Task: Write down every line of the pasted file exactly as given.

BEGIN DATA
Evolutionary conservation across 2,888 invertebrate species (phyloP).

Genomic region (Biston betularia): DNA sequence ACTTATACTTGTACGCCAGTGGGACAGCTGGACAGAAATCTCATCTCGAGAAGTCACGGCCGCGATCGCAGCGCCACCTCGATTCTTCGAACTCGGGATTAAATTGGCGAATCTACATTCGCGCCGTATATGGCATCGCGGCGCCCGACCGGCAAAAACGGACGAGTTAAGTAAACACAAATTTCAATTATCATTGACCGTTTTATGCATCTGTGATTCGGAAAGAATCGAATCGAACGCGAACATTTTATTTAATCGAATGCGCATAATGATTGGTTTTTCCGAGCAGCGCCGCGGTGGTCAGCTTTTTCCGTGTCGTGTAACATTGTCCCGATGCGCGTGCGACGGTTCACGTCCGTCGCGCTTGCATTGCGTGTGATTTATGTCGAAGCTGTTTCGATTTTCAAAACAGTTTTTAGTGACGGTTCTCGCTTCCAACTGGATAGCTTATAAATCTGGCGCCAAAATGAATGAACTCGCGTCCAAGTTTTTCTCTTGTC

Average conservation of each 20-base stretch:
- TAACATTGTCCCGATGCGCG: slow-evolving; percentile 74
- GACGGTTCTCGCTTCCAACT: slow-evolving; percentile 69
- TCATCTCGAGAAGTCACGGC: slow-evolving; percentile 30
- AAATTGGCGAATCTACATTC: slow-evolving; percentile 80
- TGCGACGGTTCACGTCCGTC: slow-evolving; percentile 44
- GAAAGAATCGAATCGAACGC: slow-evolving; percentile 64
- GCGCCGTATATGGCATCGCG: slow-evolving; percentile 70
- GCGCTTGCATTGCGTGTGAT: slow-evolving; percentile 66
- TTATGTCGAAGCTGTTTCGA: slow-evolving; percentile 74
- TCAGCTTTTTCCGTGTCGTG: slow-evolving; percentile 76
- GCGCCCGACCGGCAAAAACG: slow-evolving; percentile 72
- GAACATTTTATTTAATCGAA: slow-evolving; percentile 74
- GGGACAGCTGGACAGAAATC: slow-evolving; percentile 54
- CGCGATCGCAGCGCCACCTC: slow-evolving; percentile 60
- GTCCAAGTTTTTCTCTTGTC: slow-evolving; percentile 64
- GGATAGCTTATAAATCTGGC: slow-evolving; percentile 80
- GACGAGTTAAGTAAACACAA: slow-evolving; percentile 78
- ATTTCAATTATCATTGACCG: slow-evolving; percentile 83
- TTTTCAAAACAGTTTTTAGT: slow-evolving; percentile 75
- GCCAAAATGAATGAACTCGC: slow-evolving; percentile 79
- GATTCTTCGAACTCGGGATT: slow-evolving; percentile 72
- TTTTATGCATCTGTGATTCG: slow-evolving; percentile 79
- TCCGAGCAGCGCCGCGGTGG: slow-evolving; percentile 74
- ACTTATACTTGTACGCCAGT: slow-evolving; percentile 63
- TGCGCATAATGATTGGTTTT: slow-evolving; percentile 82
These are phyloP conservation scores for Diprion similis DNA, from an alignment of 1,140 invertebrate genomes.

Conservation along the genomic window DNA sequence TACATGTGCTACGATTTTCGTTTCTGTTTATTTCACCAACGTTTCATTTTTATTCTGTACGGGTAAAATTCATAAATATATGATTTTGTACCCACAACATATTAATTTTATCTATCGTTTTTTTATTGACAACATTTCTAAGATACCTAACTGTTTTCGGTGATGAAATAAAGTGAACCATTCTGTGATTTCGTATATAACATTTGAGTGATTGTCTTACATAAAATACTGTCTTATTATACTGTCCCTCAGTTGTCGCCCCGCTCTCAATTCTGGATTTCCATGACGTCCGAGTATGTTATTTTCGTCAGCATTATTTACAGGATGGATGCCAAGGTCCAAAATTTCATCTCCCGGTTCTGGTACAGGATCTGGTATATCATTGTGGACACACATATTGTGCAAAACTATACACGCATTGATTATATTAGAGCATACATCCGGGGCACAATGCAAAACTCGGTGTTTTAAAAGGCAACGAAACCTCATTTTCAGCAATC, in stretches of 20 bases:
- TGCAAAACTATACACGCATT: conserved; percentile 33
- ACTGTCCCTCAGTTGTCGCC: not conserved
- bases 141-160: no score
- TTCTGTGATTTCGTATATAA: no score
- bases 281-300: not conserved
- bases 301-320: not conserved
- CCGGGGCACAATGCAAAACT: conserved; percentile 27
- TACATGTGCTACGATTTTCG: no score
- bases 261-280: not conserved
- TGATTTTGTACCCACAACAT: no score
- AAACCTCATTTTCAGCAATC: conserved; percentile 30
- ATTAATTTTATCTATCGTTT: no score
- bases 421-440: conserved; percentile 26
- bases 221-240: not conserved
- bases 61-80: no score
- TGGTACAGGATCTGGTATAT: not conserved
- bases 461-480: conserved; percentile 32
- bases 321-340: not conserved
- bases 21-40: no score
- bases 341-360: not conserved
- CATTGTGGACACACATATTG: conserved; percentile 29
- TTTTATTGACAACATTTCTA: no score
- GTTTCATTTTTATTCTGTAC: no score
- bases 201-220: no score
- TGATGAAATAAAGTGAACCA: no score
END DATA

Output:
Evolutionary conservation across 2,888 invertebrate species (phyloP).

Genomic region (Biston betularia): DNA sequence ACTTATACTTGTACGCCAGTGGGACAGCTGGACAGAAATCTCATCTCGAGAAGTCACGGCCGCGATCGCAGCGCCACCTCGATTCTTCGAACTCGGGATTAAATTGGCGAATCTACATTCGCGCCGTATATGGCATCGCGGCGCCCGACCGGCAAAAACGGACGAGTTAAGTAAACACAAATTTCAATTATCATTGACCGTTTTATGCATCTGTGATTCGGAAAGAATCGAATCGAACGCGAACATTTTATTTAATCGAATGCGCATAATGATTGGTTTTTCCGAGCAGCGCCGCGGTGGTCAGCTTTTTCCGTGTCGTGTAACATTGTCCCGATGCGCGTGCGACGGTTCACGTCCGTCGCGCTTGCATTGCGTGTGATTTATGTCGAAGCTGTTTCGATTTTCAAAACAGTTTTTAGTGACGGTTCTCGCTTCCAACTGGATAGCTTATAAATCTGGCGCCAAAATGAATGAACTCGCGTCCAAGTTTTTCTCTTGTC

Average conservation of each 20-base stretch:
- TAACATTGTCCCGATGCGCG: slow-evolving; percentile 74
- GACGGTTCTCGCTTCCAACT: slow-evolving; percentile 69
- TCATCTCGAGAAGTCACGGC: slow-evolving; percentile 30
- AAATTGGCGAATCTACATTC: slow-evolving; percentile 80
- TGCGACGGTTCACGTCCGTC: slow-evolving; percentile 44
- GAAAGAATCGAATCGAACGC: slow-evolving; percentile 64
- GCGCCGTATATGGCATCGCG: slow-evolving; percentile 70
- GCGCTTGCATTGCGTGTGAT: slow-evolving; percentile 66
- TTATGTCGAAGCTGTTTCGA: slow-evolving; percentile 74
- TCAGCTTTTTCCGTGTCGTG: slow-evolving; percentile 76
- GCGCCCGACCGGCAAAAACG: slow-evolving; percentile 72
- GAACATTTTATTTAATCGAA: slow-evolving; percentile 74
- GGGACAGCTGGACAGAAATC: slow-evolving; percentile 54
- CGCGATCGCAGCGCCACCTC: slow-evolving; percentile 60
- GTCCAAGTTTTTCTCTTGTC: slow-evolving; percentile 64
- GGATAGCTTATAAATCTGGC: slow-evolving; percentile 80
- GACGAGTTAAGTAAACACAA: slow-evolving; percentile 78
- ATTTCAATTATCATTGACCG: slow-evolving; percentile 83
- TTTTCAAAACAGTTTTTAGT: slow-evolving; percentile 75
- GCCAAAATGAATGAACTCGC: slow-evolving; percentile 79
- GATTCTTCGAACTCGGGATT: slow-evolving; percentile 72
- TTTTATGCATCTGTGATTCG: slow-evolving; percentile 79
- TCCGAGCAGCGCCGCGGTGG: slow-evolving; percentile 74
- ACTTATACTTGTACGCCAGT: slow-evolving; percentile 63
- TGCGCATAATGATTGGTTTT: slow-evolving; percentile 82
These are phyloP conservation scores for Diprion similis DNA, from an alignment of 1,140 invertebrate genomes.

Conservation along the genomic window DNA sequence TACATGTGCTACGATTTTCGTTTCTGTTTATTTCACCAACGTTTCATTTTTATTCTGTACGGGTAAAATTCATAAATATATGATTTTGTACCCACAACATATTAATTTTATCTATCGTTTTTTTATTGACAACATTTCTAAGATACCTAACTGTTTTCGGTGATGAAATAAAGTGAACCATTCTGTGATTTCGTATATAACATTTGAGTGATTGTCTTACATAAAATACTGTCTTATTATACTGTCCCTCAGTTGTCGCCCCGCTCTCAATTCTGGATTTCCATGACGTCCGAGTATGTTATTTTCGTCAGCATTATTTACAGGATGGATGCCAAGGTCCAAAATTTCATCTCCCGGTTCTGGTACAGGATCTGGTATATCATTGTGGACACACATATTGTGCAAAACTATACACGCATTGATTATATTAGAGCATACATCCGGGGCACAATGCAAAACTCGGTGTTTTAAAAGGCAACGAAACCTCATTTTCAGCAATC, in stretches of 20 bases:
- TGCAAAACTATACACGCATT: conserved; percentile 33
- ACTGTCCCTCAGTTGTCGCC: not conserved
- bases 141-160: no score
- TTCTGTGATTTCGTATATAA: no score
- bases 281-300: not conserved
- bases 301-320: not conserved
- CCGGGGCACAATGCAAAACT: conserved; percentile 27
- TACATGTGCTACGATTTTCG: no score
- bases 261-280: not conserved
- TGATTTTGTACCCACAACAT: no score
- AAACCTCATTTTCAGCAATC: conserved; percentile 30
- ATTAATTTTATCTATCGTTT: no score
- bases 421-440: conserved; percentile 26
- bases 221-240: not conserved
- bases 61-80: no score
- TGGTACAGGATCTGGTATAT: not conserved
- bases 461-480: conserved; percentile 32
- bases 321-340: not conserved
- bases 21-40: no score
- bases 341-360: not conserved
- CATTGTGGACACACATATTG: conserved; percentile 29
- TTTTATTGACAACATTTCTA: no score
- GTTTCATTTTTATTCTGTAC: no score
- bases 201-220: no score
- TGATGAAATAAAGTGAACCA: no score